Whenever we think of opal we usually think of gems used in jewellery, but there are some opals and other gemstones which portray beautiful and intriguing patterns, but which are not necessarily suitable for use as jewellery.
Some of the stones shown below are from my collection and while not the most valuable, they are still amazing for the patterns and colours they exhibit.
Lightning Ridge is famous for its "black opal" but it also has its share of strange buildings. The strangest of all has to be the "Universe Observatory" or "Astronomer's Castle" built by Polish Alex Szperlak.
There are many amazing sights around Lightning Ridge, but few better than Amigo's Castle.
Vittorio Stefanato, known locally as "Amigo", opal miner and castle builder, started his project in 1985 when he started getting tired of opal mining. Initially he sourced his stone from his mining lease but soon had to travel to all areas around Lightning Ridge as his castle grew in size.
Opal at Andamooka is found in a narrow band of depths varying up to 600 mm. In this bed there are many boulders of strongly bonded quartzite of varying sizes.,Today, as you wander among the great piles of disturbed overburden which is mixed with the old opal level , you will come across many of these boulders. They are extremely hard and difficult to break.
The opal fields of Australia were formed at the bottom of a large inland sea. In this sea there were all sorts of marine creatures including turtles, crocodiles, dinosaurs, all sorts of fish and of course shellfish. As these creatures died their bodies sank to the bottom of the sea and were covered with sand and silt. Over millions of years the sea dried up and various clays and sand were deposited over the sea bed. The bodies of the sea creatures obviously rotted away and the bones and shells, being made of calcium carbonate, were dissolved by acids in the soils. This would have left cavities in the shape of the dissolved creatures. Silica then seeped through fissures and cracks and filled these cavities which acted as casts for the silica that filled them. In some cases the silica turned into opal and the reult was opal in the exact shape of the shell or bone that had been deposited on the sea bed so long ago.
It was all very good finding opal in the early days but if no-one wanted to buy it, then there was little use risking your life trying to find it. Still this did not deter the brave souls who ventured into the harsh environment of central Australia to chase opal. In the 1880's opal had been found in Queensland and miners had established themselves in various areas where opal had been found. At that time they realised they had found a valuable and rare gem but there was no-one to buy it. Miners would hoard the best quality opal and throw away the more inferior material. There are records of miners with sugar bags full of top quality opal but it was of no use to them in outback Queensland.
Yowah is a small town in south west Queensland and is famous for the Yowah Nut which is only found here and nowhere else. The yowah nut is a relatively small, hollow ironstone concretion in the shape of a nut. They occur in closely packed horizontal layers with sandstone overlaying these beds of nuts. In some cases the centre can be filled with gem quality opal but in most cases they are filled with air, powder or some other non valuable material. Yowah also has some really beautiful matrix opal which is the same ironstone concretion often with small flecks of precious opal interspersed through the ironstone.See my post on Yowah Nuts post for more details.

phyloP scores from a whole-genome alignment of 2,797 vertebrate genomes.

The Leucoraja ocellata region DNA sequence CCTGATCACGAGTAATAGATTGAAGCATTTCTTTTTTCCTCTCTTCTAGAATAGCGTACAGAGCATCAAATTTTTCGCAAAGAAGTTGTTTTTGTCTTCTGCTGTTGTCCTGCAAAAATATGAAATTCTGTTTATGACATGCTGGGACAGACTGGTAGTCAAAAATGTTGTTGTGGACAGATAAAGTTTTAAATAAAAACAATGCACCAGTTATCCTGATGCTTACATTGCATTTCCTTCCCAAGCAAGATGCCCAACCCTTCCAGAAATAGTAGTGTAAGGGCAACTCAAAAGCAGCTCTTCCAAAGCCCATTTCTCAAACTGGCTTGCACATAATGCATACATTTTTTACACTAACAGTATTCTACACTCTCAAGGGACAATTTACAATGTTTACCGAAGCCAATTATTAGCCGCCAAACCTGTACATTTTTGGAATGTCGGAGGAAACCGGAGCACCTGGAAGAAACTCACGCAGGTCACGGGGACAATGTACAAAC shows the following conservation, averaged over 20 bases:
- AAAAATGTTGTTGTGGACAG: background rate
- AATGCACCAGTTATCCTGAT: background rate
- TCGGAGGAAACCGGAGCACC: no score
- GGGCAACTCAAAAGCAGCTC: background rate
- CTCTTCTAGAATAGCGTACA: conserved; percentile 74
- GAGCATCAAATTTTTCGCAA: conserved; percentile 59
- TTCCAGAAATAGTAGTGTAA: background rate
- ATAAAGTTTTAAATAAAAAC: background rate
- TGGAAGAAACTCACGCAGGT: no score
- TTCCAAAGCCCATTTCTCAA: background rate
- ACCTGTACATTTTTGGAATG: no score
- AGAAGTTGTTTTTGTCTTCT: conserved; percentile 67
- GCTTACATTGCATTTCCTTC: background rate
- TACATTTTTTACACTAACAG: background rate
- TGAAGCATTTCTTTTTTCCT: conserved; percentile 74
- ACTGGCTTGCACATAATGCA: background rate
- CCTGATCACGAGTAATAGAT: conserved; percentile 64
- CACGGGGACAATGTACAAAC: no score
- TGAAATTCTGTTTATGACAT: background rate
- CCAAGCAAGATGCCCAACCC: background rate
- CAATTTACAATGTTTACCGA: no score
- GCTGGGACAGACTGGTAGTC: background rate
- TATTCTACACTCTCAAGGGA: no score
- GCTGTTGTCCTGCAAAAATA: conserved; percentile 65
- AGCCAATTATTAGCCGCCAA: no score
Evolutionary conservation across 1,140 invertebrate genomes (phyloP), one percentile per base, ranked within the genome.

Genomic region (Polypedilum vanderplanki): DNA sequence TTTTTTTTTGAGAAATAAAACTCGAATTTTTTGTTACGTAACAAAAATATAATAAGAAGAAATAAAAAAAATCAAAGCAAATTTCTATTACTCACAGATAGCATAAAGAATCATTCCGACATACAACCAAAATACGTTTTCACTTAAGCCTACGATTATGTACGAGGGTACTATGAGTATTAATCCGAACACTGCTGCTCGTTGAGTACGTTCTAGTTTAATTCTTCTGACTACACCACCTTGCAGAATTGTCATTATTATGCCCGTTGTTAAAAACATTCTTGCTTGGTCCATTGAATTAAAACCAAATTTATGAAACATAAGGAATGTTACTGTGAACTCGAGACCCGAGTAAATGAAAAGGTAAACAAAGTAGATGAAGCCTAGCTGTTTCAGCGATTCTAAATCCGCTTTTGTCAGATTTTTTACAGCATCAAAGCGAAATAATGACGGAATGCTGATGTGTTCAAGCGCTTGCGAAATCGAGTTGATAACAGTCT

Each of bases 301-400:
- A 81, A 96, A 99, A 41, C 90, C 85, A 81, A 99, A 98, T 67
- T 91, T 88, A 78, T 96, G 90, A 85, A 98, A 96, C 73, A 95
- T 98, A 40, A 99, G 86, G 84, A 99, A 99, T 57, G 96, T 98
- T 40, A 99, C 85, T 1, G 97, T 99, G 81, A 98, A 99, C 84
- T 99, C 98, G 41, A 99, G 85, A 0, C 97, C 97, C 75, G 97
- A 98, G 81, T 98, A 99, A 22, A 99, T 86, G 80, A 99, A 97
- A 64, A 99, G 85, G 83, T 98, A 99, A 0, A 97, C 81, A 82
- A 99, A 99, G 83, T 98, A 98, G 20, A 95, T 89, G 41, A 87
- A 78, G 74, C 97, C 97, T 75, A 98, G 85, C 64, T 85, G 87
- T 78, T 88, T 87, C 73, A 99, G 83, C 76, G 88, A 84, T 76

White Cliffs is famous in Australia as an Opal Town but it is also unique for another reason. It was the site for world's first experimental solar station for supplying power to small outback towns.
In 1979 New South Wales was experiencing major political problems. Premier Wran believed that a major environmental project for the state would improve his party's popularity and he had in mind a likely project. The oil crisis in the 1970's had everyone talking about alternative fuel sources so the time was ripe for a solar energy trial.
Yowah is a small outback opal town in Queensland located about 1,000 km west of Brisbane and about 130 km west of Cunnamulla.There is a sealed road all the way so it is very easily accessible. The opal field surrounding Yowah is quite small, being about 4 square kilometres. It has all the amenities you need for a fossicking holiday. There is a store, cafe and two camping grounds. (one where you have to pay fees and a free campground with showers and toilets but you have to pay for the showers). The paying campground has a bathhouse attached where you can loll in your bathtub sipping a glass of champagne looking up at the sky. The only downside is that the tubs are filled with hot artesian water straight from the bore and it does have a maloderous smell. That is it stinks of sulphur. But apart from that it is a great experience and well worth it after a day of dusty fossicking.
It seems that the discovery of opal in Australia was often due to chance with many of the discoverers either looking for something else or drilling for water in the outback. When we understand how opal was formed it is not a surprise. Most opal is buried deep beneath the earth and it is only possible to find it on the surface if the earth has been weathered by wind and rain to a level below the opal layer. When this occurs pieces of opal can become exposed. These are called floaters as they also can be washed away by the elements and can end up a long way from where they were originally formed. Finding of these floaters often led to the discovery of a field. If erosion has not reached the opal level there is no way of knowing if opal exists unless a hole is bored. This is expensive and very much a hit and miss method as opal is often scattered in small pieces over extensive areas.